Dear Mr. President,

I'm writing you this letter because we were once friends and I've watched with deep disappointment how, in your little more than 500 days as president, your actions have made a divided nation even more divided and more polarized. I am writing to tell you that in your recent episode with the Philadelphia Eagles you blew an incredibly easy opportunity to look good by being a president who understands what is great about this country. And also to tell you that, to use football parlance, you still have a chance to pull it out by throwing a "Hail Mary."

When I was mayor of Philadelphia, you accepted my invitation to join us at our first Welcome America for Boxing Night. We then went to a Flyers vs. Rangers hockey game, and I think it's fair to say we became friends. When I ran for governor of Pennsylvania, you generously supported my campaign, and years later, I was one of only three politicians to be invited to Ivanka's wedding. (Judge Rendell and I were there with Bill and Hillary Clinton – surprise! – and Gov. Charlie Crist of Florida.)

Then you ran for president and one day in fall 2015 in my job as an analyst for NBC, I mistakenly made light of your candidacy and your chance to win. You called me the next day, screamed at me, and told me that Melania came to you and was brokenhearted saying, "How would Eddie do that to you?" I thought it was a little odd that it was Melania who saw me on TV because I had appeared on the Al Sharpton show and I thought the odds of Melania having watched Sharpton were as likely as Philadelphia receiving a massive snowfall in July. In fact, our friendship was such that when my book, A Nation of Wusses, was published in 2012 it contained the words, "As my friend Donald Trump points out, the Chinese are pushing us around without fear of reprisal." So, you should have put tariffs on Chinese goods, not on our friends and allies.

In any event, back to the Eagles. The facts remain a little bit murky to all of us here in Philadelphia. We have learned that the Eagles originally sent a list of 80 names down to the White House as potential visitors to celebrate our amazing Super Bowl victory. But shortly thereafter, the Eagles asked for the date to be rescheduled. That didn't happen, and the next thing we learned was when you tweeted out the following:

The Philadelphia Eagles Football Team was invited to the White House. Unfortunately, only a small number of players decided to come, and we canceled the event. Staying in the Locker Room for the playing of our National Anthem is as disrespectful to our country as kneeling. Sorry!

This tweet seems a little confusing. Did you cancel the event because "only a small number of players decided to come" or, as you said later, did you cancel it because, "Staying in the Locker Room for the playing of our National Anthem is as disrespectful to our country as kneeling." If it was the second reason, your staff did horrible work in briefing you because none of the Eagles ever knelt during the anthem during the entire regular season. Your official government mouthpiece, Fox News, showed a picture of several Eagles kneeling, but they later had to apologize because that was at the end of the game and they were all kneeling to pray and give thanks that no one got seriously injured during the game.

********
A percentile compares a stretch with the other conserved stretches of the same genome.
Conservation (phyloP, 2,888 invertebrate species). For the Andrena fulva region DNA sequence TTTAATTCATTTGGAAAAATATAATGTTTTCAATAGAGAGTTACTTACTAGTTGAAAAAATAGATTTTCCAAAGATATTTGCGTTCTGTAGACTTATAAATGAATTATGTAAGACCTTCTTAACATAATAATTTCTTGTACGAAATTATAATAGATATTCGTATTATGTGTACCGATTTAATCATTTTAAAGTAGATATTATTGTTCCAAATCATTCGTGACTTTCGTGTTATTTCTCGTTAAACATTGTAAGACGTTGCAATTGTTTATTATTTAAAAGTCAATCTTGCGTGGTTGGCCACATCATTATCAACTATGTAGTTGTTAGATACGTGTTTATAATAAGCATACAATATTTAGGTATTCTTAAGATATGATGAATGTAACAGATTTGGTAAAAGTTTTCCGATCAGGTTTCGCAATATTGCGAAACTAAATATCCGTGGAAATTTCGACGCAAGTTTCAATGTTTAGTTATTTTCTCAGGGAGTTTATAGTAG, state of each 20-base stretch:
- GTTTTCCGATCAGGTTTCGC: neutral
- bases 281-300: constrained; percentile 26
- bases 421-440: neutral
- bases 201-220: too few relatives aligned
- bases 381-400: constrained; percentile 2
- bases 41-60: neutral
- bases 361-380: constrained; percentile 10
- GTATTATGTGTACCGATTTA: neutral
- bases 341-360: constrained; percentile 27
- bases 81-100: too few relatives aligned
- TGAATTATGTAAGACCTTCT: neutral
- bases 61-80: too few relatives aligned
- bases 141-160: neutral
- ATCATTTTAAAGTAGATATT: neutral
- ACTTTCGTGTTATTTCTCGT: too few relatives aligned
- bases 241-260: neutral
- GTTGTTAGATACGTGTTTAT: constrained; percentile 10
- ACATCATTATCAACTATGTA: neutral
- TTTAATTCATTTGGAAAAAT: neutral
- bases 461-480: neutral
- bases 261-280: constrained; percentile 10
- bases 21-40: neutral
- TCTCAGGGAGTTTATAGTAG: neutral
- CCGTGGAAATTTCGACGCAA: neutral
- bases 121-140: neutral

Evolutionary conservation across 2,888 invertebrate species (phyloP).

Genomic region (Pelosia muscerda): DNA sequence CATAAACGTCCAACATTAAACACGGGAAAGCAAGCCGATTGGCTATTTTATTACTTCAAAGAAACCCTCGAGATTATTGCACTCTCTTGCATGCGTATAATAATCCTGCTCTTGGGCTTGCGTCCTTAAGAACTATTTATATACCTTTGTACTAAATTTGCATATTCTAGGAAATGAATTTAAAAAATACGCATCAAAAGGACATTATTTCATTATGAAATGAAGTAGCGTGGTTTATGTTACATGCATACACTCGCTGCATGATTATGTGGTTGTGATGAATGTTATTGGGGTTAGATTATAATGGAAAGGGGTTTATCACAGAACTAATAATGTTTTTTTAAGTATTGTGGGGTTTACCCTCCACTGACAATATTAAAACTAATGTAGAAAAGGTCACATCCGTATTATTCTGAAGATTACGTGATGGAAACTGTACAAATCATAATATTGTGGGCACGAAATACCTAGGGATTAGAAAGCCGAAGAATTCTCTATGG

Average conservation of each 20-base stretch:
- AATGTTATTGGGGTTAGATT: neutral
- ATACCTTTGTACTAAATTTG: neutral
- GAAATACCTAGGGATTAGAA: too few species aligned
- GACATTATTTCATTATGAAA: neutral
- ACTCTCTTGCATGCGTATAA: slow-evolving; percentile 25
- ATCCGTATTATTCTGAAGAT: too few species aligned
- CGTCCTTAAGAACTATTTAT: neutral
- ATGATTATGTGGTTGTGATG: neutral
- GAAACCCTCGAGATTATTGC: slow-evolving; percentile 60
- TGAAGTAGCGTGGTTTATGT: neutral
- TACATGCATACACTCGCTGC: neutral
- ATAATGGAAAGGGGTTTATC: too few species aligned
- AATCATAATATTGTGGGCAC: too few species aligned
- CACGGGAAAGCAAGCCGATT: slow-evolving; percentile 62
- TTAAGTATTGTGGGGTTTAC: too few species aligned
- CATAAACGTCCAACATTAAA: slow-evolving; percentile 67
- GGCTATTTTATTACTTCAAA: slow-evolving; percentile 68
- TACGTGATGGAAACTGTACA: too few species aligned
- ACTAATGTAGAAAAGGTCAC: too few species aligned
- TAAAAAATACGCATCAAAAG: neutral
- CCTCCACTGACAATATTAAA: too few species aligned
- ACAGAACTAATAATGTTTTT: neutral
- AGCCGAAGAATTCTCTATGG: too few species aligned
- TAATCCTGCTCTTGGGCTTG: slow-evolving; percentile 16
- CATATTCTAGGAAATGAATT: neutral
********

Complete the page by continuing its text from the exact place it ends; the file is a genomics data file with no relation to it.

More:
If it was the first reason, you also made a mistake because Carson Wentz, the face of our franchise, and Doug Pederson, our heroic coach, were among those attending and you could have had a good time congratulating them and hearing the roar of a thousand grateful Eagles fans who you had also invited. And besides, truth be told, only 34 New England Patriots came to the White House in 2017, your first year as president. That's less than half of the players and coaches and their star, Tom Brady, also chose not to attend. That was significantly less than the number of Patriots who came to the White House in 2015 to see President Obama. But you didn't cancel their visit.

More importantly, you could have turned this event into a historic victory for not only you as a politician but for the country if, knowing how many of the Eagles feel about what has been going on with the criminal-justice system, you invited the team to the White House first to meet with you for an hour in private to discuss their concerns with the way our criminal-justice system works and then had the press conference. If you had done that, my guess is that over 90 percent of the Eagles would have shown up. By doing this, you would have taken a giant step toward bringing us together as a nation and ending this feud you have with concerned professional athletes who are exercising their constitutional right to protest. In fact, you used the whole cancellation to score "political points" with your base. I heard a disquieting rumor that you intend to keep this feud with the NFL players going all the way up to this November's election because you think it scores you points (and you're probably right). But scoring political points by continuing to divide this country is the wrong thing to do. Leaders have to be bigger than that. Leaders have to set an example. Leaders have to try to bring us together.

But as I said, all is not lost. It's time for a Hail Mary. Give an open invitation to any NFL player who protested the criminal-justice system during the season to come meet with you in the White House in private for 90 minutes and listen to their concerns. You will definitely learn something, and it may motivate you to take action. In any event, it will be a step in the direction of ending this silly feud and maybe beginning to bring us together.


Ed Rendell